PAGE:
Referring now to FIG. 2, mask 21 is shown having holes 24 permitting fastening of the structure as well as the annunciator void 23 for one of the liquid crystals and void 22 for the second liquid crystal as is shown in FIG. 1. Mask 21 significantly improves the reliability of contacts in the central region of the display between the liquid crystals and furthermore provides a more uniform pressure requirement throughout the liquid crystal display assembly while simultaneously allowing reduced material weight in that the cover glass may be thinner since absolute rigidity is no longer required.

It can be seen that in liquid crystal displays utilizing three, four or more discrete liquid crystals in a single panel, the significant advantage of improved electrical contact is attained by utilizing the present invention. Futhermore, since smaller discrete crystals are possible utilizing the present invention, the cost is significantly reduced since four commercially available liquid crystals cost less than a custom crystal having four displays constructed thereon, while providing essentially the same quality of viewing capability. Additionally, should one of the commercially available crystals in a four crystal display fail, the single unit may be replaced at significantly reduced cost as compared to having to replace a custom made four display single crystal. Futhermore, the improved electrical contact and weight savings are obtained without restricting the viewing angle of the display.

The thickness of the mask is varied in alternative embodiments and in displays having three or more crystals, the thickness is modified to apply the pressure required as a function of the flexure characteristic of the cover glass and mounting structure and the distance from the electrical contact region of a liquid crystal in contact with the mask to the edge mounting means.

While this invention has been described with reference to various illustrative embodiments, it is not intended that this description be construed in a limiting sense. Various modifications of the illustrative embodiments as well as other embodiments of the invention will be apparent to persons skilled in the art upon reference to this description. It is therefore contemplated that the appended claims will cover any such modifications of embodiments as fall within the true scope of the invention.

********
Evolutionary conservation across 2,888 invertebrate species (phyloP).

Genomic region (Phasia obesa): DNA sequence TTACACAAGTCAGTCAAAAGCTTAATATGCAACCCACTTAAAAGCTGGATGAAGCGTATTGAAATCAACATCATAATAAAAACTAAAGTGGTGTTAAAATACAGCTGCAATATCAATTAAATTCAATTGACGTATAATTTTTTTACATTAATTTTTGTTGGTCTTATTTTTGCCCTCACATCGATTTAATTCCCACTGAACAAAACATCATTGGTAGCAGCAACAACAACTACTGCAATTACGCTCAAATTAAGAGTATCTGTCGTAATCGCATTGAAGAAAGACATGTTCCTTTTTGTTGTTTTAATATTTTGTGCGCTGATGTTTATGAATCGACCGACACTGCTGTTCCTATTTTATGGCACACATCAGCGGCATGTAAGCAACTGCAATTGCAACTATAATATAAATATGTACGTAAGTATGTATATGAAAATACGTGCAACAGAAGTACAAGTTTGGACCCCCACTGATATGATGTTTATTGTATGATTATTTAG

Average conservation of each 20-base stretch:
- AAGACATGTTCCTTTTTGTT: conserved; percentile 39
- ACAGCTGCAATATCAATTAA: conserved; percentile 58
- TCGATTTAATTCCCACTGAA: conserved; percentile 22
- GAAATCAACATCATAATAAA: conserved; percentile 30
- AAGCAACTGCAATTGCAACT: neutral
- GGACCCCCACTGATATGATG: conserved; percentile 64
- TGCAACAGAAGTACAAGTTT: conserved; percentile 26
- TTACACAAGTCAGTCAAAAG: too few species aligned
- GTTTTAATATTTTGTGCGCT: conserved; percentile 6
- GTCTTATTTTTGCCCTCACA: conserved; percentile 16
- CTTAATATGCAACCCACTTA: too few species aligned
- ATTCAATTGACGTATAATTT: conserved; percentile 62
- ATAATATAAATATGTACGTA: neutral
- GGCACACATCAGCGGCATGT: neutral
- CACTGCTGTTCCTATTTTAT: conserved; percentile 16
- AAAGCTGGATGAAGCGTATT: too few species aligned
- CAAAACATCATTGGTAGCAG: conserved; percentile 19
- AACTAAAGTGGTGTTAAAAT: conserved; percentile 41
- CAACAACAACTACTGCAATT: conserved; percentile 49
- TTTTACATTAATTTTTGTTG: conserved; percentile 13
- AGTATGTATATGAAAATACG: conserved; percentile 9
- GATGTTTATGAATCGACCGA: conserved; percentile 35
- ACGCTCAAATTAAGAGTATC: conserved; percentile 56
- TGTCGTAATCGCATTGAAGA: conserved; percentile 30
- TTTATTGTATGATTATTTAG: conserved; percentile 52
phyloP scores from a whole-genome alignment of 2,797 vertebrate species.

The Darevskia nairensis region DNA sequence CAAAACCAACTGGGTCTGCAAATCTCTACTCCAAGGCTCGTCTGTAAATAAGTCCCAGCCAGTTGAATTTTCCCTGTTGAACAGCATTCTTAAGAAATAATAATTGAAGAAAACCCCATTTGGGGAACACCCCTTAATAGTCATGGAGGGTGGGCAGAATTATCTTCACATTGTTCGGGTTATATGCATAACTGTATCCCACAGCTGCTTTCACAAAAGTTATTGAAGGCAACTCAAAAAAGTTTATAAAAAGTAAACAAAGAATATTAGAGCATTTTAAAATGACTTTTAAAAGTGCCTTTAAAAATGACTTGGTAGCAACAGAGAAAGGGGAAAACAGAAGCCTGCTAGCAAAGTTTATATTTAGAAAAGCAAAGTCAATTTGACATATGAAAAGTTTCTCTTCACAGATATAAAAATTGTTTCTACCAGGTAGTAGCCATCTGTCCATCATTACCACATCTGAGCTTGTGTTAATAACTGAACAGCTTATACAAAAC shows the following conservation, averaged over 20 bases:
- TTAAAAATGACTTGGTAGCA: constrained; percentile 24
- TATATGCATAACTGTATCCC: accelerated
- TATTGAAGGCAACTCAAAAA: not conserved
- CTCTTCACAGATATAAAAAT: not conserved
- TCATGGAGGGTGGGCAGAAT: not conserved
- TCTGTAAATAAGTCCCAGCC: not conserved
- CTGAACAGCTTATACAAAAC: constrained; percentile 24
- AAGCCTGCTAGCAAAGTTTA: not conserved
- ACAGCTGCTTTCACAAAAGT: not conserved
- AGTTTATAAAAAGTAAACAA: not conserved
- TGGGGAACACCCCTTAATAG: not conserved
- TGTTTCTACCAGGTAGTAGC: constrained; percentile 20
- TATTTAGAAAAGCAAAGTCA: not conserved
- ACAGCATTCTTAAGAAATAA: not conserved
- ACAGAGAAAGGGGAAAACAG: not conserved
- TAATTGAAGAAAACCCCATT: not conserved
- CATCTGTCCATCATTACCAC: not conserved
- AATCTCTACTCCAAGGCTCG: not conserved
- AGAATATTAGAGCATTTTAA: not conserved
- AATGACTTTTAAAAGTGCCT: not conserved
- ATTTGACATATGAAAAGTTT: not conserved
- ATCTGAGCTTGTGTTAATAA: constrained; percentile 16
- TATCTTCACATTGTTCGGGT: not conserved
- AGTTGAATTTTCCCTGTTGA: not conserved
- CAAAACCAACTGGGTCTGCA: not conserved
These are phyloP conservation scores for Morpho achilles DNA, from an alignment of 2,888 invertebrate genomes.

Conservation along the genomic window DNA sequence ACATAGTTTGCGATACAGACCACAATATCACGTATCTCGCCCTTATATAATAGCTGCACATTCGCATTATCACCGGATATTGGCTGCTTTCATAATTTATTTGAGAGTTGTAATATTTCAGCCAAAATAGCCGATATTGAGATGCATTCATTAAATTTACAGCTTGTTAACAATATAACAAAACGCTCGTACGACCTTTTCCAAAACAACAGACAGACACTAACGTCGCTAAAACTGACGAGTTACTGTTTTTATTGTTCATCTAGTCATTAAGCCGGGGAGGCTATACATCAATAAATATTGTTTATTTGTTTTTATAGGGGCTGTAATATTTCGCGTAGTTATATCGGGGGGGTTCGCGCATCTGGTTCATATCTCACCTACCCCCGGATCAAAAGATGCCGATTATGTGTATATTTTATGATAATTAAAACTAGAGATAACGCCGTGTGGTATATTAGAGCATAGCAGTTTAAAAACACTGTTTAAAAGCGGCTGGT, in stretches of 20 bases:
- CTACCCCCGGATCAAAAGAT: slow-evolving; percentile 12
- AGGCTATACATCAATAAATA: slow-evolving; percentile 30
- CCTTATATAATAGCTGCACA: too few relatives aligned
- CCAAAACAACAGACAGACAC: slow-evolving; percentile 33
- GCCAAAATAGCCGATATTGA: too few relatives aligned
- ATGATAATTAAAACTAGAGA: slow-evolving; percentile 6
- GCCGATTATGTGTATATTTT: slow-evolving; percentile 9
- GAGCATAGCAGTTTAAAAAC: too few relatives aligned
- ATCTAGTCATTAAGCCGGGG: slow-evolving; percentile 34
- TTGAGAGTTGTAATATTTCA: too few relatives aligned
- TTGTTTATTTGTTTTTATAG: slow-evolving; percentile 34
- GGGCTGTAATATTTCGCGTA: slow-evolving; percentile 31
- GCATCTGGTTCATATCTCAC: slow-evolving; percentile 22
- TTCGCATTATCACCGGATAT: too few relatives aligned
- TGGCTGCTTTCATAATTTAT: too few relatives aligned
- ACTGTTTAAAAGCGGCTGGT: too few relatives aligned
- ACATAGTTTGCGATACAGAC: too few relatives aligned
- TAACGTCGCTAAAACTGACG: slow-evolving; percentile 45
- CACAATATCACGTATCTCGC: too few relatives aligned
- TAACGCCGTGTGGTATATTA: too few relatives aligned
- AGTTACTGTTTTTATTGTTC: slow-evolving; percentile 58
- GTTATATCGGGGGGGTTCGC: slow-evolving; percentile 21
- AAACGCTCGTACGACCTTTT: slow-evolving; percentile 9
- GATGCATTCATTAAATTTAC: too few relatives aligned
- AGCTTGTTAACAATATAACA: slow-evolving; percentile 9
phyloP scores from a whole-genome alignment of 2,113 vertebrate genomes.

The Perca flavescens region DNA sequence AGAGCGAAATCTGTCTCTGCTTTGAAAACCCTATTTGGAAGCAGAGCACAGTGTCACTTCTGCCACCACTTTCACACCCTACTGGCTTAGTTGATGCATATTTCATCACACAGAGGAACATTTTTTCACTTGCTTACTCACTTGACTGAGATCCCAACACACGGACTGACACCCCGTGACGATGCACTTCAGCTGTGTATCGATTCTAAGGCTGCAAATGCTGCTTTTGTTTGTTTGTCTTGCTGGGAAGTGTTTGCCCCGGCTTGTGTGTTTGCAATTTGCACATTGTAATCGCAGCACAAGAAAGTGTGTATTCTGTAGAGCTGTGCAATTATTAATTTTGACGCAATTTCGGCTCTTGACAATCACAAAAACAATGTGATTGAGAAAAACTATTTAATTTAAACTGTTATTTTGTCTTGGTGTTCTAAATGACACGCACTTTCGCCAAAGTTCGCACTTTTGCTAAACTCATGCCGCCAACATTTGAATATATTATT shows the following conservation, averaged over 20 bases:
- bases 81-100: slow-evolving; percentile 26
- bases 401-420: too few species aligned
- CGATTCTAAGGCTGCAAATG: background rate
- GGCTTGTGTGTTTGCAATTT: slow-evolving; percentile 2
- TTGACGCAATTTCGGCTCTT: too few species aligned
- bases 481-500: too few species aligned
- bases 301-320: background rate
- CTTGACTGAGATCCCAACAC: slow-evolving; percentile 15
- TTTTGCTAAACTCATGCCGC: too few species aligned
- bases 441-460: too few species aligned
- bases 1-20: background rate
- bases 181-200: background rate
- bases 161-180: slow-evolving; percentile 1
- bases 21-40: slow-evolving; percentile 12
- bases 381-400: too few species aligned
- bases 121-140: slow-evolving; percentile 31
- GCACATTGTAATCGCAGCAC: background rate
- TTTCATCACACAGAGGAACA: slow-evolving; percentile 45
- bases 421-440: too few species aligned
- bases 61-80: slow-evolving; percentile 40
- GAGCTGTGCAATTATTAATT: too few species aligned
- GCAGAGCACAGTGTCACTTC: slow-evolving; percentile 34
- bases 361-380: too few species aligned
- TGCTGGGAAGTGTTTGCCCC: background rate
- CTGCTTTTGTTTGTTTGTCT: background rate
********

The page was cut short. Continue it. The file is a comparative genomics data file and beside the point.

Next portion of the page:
Patent Citations
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US4236240 *Sep 18, 1979Nov 25, 1980Citizen Watch Company LimitedWatch module construction
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Referenced by
Citing PatentFiling datePublication dateApplicantTitle
US4619431 *Dec 6, 1984Oct 28, 1986Kitagawa Industries Co., Ltd.Appliance for fixing electronic display board
US4636037 *Sep 26, 1984Jan 13, 1987Eta S.A., Fabriques D'ebauchesElectronic device for processing and displaying an item of information, a method of assembling said device and a machine for carrying out the method
US4666254 *Jan 28, 1985May 19, 1987Sharp Kabushiki KaishaLiquid crystal display panel with a metal plate in its terminal portion
US4813642 *Apr 30, 1986Mar 21, 1989Kitagawa Industries Co., Ltd.Fixation device for electronic display
US4915341 *Jul 28, 1988Apr 10, 1990Kitagawa Industries Co., Ltd.Fixation device for an electronic display
US5002368 *May 31, 1989Mar 26, 1991Poqet Computer CorporationLiquid crystal display mounting structure
US5422747 *Mar 1, 1993Jun 6, 1995Matsushita Electric Industrial Co., Ltd.Liquid crystal display panel having wide and bent outermost row and column electrodes
US5486942 *Jul 28, 1994Jan 23, 1996Fujitsu Personal Systems, Inc.Method of mounting a liquid crystal display employing shock mounts with receiving slots
US5612804 *Sep 22, 1993Mar 18, 1997Olympus Optical Co., Ltd.Liquid crystal display with an electrode connector
US5661531 *Jan 29, 1996Aug 26, 1997Rainbow Displays Inc.Tiled, flat-panel display having invisible seams
US5812226 *Jun 3, 1997Sep 22, 1998Sharp Kabushiki KaishaLiquid crystal display formed by a plurality of non-electrically interconnected liquid crystal display panels
US6639638Aug 27, 1999Oct 28, 2003International Business Machines CorporationLCD cover optical structure and method
US6683665 *Nov 20, 2000Jan 27, 2004Sarnoff CorporationTiled electronic display structure and method for modular repair thereof
USRE39910 *Sep 21, 2000Nov 6, 2007Sharp Kabushiki KaishaLiquid crystal display formed by a plurality of non-electrically interconnected liquid crystal display panels
USRE41603Jan 27, 2006Aug 31, 2010Dennis Lee MatthiesTiled electronic display structure and method for modular repair thereof
EP0559070A2 *Feb 25, 1993Sep 8, 1993Matsushita Electric Industrial Co., Ltd.Liquid crystal display panel and display employing same
WO1990015359A1 *May 31, 1990Dec 1, 1990Poqet Computer CorpLiquid crystal display mounting structure
Classifications
U.S. Classification349/73, 349/110, 349/149, 349/60
International ClassificationG02F1/13, G02F1/1333
Cooperative ClassificationG02F1/1345, G02F1/133308, G02F1/13336
European ClassificationG02F1/1333E
Legal Events
DateCodeEventDescription
Nov 4, 1996FPAYFee payment
Year of fee payment: 12
Oct 20, 1992FPAYFee payment
Year of fee payment: 8
Oct 24, 1988FPAYFee payment
Year of fee payment: 4
Jun 6, 1983ASAssignment
Owner name: ROCKWELL INTERNATIONAL CORPORATION,
Free format text: ASSIGNMENT OF ASSIGNORS INTEREST.;ASSIGNOR:MOSIER, DONALD E.;REEL/FRAME:004133/0595
Effective date: 19830428
Free format text: ASSIGNMENT OF ASSIGNORS INTEREST;ASSIGNOR:MOSIER, DONALD E.;REEL/FRAME:004133/0595
Owner name: ROCKWELL INTERNATIONAL CORPORATION, IOWA